“Seeing the potential for what that publicity and funding can mean for raising the profile and the positioning and the voice of Traditional Owners around Reef protection was really huge,” she says.
Theresa recognises a common thread within her achievements is bringing amazing people together to tackle big issues.
“My passion and my skills are seeing an opportunity, identifying a gap and bringing in the right people and then collaboratively coming up with a solution, but also driving that program to deliver maximum impact.”
His Royal Highness the Prince of Wales, Larissa Hale and Theresa Fyffe at The Earthshot Prize Fellowship Retreat. Credit: The Earthshot Prize.
Theresa grew up away from the ocean in the Western Suburbs of Brisbane, Australia. Her grandparents lived in a caravan on the Gold Coast and she remembers many weekends spent with them wandering along the beach.
“From an early age, nature has been my happy place, whether it’s walking in a National Park or swimming in the ocean. That’s the place where I feel I’m at home,” she says.
Inspired by her favourite book of the year, Remarkably Bright Creatures, Theresa says her favourite Reef animal is an octopus. “One of the main characters is a giant Pacific octopus and the research shows when they’re in captivity they get to know each of the marine aquarium staff who look after their enclosures. They know who’s got a sense of humour and who doesn’t and they play different tricks on different people. They’re incredible escape artists and they’re really interesting in the fact they can change colour.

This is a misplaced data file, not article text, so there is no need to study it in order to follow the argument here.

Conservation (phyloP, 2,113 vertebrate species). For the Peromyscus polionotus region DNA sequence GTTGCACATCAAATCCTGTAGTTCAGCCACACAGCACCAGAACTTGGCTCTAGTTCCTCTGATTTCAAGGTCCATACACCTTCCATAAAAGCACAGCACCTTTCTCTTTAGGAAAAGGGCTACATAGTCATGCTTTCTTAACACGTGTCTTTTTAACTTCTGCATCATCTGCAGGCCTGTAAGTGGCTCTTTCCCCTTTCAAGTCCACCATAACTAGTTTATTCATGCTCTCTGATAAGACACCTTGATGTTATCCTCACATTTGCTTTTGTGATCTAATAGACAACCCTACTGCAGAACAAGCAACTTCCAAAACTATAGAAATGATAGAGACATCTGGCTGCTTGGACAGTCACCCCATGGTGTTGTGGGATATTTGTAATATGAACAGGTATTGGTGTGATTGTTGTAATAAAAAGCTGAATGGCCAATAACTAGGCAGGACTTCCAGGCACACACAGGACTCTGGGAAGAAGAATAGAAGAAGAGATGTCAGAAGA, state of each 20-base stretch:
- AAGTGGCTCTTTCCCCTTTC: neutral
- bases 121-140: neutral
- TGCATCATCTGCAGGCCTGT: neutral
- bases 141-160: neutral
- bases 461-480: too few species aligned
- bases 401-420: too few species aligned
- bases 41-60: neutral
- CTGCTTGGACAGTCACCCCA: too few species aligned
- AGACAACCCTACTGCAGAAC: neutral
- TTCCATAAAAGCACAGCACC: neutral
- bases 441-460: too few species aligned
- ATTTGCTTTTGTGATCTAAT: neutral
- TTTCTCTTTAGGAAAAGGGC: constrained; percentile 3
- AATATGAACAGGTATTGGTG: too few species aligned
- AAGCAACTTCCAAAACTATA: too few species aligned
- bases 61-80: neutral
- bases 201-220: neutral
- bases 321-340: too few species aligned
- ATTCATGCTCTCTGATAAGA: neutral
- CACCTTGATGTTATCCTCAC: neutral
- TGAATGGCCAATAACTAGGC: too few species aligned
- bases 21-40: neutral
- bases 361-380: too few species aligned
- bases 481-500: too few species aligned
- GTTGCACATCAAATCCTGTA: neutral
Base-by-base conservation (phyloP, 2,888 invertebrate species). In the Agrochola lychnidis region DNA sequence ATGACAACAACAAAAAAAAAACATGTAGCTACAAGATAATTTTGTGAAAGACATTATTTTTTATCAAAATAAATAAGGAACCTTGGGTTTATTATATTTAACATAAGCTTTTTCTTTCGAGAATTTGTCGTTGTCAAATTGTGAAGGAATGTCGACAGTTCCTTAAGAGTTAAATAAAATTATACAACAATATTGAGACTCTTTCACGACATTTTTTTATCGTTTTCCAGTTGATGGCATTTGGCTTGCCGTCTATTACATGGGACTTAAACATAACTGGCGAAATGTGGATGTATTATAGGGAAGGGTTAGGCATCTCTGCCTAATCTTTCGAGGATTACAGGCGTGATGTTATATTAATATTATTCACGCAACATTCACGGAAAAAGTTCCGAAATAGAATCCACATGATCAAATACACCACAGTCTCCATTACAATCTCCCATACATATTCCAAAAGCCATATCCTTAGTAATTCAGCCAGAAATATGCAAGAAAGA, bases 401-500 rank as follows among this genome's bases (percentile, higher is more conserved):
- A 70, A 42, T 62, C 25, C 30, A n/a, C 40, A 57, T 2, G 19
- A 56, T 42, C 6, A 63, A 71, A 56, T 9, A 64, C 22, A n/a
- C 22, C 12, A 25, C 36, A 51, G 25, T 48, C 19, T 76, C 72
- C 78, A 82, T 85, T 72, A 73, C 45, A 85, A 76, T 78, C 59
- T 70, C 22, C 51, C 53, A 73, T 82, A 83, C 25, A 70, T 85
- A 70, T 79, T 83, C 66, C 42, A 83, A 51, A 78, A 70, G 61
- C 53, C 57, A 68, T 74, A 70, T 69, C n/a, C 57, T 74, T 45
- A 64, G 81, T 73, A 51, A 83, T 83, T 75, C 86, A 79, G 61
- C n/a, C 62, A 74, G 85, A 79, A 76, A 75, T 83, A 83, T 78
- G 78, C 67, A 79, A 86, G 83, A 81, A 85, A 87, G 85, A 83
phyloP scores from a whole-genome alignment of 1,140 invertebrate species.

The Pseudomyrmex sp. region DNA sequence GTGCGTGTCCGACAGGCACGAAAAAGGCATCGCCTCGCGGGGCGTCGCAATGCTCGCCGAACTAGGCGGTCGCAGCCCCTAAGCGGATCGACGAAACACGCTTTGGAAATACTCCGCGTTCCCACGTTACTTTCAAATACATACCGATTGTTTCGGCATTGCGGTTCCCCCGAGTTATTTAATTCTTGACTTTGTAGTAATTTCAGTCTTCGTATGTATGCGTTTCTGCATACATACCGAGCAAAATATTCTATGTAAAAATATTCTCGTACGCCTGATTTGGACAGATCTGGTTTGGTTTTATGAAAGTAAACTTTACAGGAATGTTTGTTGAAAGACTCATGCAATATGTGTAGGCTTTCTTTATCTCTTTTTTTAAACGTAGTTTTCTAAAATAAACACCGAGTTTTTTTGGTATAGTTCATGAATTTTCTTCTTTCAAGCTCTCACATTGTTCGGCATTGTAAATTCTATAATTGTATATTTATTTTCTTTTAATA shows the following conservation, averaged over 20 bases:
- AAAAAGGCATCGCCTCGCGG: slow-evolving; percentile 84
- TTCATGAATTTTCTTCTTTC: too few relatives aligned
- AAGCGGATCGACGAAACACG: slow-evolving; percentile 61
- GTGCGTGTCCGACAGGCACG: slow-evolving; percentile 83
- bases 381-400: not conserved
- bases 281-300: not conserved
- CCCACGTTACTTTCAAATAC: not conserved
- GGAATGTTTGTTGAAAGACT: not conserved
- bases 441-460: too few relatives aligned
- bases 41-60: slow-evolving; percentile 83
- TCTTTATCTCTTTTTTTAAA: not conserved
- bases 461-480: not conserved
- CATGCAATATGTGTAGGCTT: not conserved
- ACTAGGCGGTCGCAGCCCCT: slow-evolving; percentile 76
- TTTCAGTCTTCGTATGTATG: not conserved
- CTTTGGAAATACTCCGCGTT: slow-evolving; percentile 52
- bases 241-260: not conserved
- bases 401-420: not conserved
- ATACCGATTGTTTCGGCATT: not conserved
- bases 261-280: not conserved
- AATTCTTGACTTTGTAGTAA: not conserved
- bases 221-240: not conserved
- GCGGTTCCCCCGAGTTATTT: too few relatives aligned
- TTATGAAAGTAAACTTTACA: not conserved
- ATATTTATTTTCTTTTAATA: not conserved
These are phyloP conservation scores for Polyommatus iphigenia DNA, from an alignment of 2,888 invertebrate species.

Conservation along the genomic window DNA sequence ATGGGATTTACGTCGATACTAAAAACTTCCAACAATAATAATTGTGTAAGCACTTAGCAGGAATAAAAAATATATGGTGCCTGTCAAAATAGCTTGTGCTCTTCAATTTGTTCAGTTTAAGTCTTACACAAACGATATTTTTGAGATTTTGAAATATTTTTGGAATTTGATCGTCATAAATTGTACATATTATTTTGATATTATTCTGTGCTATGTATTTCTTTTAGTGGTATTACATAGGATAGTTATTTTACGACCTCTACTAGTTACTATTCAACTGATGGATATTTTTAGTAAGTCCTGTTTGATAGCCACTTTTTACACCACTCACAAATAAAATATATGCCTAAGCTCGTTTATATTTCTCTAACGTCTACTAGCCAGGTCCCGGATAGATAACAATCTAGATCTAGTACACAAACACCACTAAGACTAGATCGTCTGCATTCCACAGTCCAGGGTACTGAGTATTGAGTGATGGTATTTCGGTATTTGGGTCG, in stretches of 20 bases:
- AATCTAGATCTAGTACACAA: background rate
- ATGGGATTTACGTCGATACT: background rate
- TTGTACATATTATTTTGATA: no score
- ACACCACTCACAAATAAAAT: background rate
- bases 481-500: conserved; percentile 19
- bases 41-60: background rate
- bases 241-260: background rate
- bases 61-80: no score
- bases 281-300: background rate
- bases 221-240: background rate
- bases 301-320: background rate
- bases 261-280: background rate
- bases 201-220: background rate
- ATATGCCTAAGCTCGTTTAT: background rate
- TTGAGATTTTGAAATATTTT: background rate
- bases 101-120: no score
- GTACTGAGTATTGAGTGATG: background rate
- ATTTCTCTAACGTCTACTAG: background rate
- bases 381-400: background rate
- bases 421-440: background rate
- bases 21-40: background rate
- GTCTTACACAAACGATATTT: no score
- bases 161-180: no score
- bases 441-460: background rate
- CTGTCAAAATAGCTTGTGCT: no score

“I’ve had the opportunity to see them twice out on the Reef and I remember the way they morphed from being one shape and brilliantly coloured, to a grey cartoon arrow and it happened in the blink of an eye. They’re a little bit otherworldly but they are really smart.”
Prior to starting at the Great Barrier Reef Foundation, Theresa had only visited the Reef once. It was a Green Island visit with her four-year-old son where they ventured out on a glass-bottom boat and went snorkelling.
Having now spent a considerable amount of time there, Theresa says what she loves most about the Reef is that it’s always different.
“People think of it as one big system, but everything is different. After 15 years, I continue to be surprised.”